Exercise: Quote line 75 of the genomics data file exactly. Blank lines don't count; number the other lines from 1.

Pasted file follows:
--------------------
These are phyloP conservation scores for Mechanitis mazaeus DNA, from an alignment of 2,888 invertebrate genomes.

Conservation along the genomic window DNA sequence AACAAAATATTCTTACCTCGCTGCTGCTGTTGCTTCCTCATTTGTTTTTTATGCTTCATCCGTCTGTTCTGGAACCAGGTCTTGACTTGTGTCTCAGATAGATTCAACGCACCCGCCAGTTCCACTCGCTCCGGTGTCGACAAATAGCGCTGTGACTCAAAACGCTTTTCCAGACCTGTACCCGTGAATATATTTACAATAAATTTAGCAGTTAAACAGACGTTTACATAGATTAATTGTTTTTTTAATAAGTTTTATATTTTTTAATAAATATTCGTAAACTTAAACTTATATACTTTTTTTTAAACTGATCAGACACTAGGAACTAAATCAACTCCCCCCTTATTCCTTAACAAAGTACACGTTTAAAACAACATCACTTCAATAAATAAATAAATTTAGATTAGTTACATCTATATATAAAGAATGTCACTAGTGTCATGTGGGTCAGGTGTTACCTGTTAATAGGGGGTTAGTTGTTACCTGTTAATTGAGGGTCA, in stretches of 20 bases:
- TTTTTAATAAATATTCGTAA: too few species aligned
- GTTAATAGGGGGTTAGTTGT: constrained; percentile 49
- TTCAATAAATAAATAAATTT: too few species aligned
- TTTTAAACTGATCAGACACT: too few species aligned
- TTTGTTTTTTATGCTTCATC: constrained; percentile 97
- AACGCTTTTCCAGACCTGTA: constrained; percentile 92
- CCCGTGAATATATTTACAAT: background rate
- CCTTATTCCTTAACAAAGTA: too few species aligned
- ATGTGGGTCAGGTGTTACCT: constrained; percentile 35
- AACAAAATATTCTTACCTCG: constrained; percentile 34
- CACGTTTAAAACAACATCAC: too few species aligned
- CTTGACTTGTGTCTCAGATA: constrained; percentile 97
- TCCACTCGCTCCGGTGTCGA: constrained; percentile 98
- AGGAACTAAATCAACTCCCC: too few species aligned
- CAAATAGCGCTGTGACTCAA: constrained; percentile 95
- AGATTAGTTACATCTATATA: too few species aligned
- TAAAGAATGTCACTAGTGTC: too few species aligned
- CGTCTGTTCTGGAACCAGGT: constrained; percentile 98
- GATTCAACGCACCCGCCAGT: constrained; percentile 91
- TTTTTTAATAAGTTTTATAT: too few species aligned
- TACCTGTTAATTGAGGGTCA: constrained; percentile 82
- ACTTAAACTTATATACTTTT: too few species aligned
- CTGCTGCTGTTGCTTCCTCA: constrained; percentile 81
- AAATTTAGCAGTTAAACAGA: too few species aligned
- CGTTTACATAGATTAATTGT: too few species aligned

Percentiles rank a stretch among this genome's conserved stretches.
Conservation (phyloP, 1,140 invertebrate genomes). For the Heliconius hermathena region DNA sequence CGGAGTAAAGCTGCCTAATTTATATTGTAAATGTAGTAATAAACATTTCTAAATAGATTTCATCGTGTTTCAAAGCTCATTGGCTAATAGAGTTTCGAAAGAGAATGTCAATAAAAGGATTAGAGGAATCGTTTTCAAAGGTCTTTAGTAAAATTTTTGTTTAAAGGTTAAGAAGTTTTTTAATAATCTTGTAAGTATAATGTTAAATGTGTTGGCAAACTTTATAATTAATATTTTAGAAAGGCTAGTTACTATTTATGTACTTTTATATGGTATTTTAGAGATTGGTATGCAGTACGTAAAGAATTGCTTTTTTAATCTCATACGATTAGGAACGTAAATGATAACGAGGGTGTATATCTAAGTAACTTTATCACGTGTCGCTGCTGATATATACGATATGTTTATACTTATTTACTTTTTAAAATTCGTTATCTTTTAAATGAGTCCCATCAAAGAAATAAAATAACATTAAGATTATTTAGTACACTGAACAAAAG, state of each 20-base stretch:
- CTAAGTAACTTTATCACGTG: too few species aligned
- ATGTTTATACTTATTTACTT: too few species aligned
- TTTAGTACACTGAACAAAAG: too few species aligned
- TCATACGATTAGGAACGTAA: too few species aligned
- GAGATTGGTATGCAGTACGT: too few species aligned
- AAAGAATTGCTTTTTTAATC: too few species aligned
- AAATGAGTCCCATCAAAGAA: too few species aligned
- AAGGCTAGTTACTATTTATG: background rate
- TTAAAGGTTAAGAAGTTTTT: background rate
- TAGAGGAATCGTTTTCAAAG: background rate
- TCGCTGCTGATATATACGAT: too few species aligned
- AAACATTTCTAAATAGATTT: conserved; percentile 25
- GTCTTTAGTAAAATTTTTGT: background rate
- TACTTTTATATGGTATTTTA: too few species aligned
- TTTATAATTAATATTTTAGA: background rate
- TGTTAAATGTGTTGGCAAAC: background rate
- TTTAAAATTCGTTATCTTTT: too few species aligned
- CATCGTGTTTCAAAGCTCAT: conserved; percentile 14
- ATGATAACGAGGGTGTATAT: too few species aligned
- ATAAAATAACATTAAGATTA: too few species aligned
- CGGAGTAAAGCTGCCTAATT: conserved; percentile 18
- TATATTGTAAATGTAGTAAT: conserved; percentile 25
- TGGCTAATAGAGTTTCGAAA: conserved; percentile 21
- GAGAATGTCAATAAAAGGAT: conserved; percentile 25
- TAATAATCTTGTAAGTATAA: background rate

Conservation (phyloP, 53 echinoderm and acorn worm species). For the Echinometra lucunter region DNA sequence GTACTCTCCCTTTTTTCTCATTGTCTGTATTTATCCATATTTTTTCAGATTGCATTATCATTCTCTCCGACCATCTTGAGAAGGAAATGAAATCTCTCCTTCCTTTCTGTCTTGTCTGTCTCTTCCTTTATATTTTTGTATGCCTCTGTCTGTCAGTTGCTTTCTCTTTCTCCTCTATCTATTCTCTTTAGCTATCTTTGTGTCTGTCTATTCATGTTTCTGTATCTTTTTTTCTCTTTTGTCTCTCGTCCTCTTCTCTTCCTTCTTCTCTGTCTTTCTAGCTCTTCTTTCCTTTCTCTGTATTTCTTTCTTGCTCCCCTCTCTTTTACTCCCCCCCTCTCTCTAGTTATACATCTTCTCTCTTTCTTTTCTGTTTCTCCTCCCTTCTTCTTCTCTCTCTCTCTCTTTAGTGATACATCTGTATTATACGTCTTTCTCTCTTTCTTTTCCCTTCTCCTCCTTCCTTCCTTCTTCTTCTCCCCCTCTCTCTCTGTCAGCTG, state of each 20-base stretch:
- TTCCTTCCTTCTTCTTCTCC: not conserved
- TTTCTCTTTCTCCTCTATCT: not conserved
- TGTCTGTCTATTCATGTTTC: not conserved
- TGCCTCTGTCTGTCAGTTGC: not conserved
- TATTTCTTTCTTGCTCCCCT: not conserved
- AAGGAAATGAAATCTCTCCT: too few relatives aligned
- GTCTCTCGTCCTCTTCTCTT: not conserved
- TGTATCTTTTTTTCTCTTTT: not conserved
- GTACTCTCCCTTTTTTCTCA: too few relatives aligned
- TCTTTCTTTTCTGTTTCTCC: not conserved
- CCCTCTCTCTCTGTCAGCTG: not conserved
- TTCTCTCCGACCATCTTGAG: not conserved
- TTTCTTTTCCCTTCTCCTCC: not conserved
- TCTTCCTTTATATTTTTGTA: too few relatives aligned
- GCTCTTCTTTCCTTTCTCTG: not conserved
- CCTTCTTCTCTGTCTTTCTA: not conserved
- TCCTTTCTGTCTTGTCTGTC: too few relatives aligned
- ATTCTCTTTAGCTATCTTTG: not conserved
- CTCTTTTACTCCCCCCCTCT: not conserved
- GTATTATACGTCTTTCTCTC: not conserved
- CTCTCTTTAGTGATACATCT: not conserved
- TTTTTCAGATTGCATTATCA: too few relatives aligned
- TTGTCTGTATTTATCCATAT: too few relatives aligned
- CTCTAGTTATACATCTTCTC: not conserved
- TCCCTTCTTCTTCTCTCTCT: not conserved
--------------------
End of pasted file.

- GTATTATACGTCTTTCTCTC: not conserved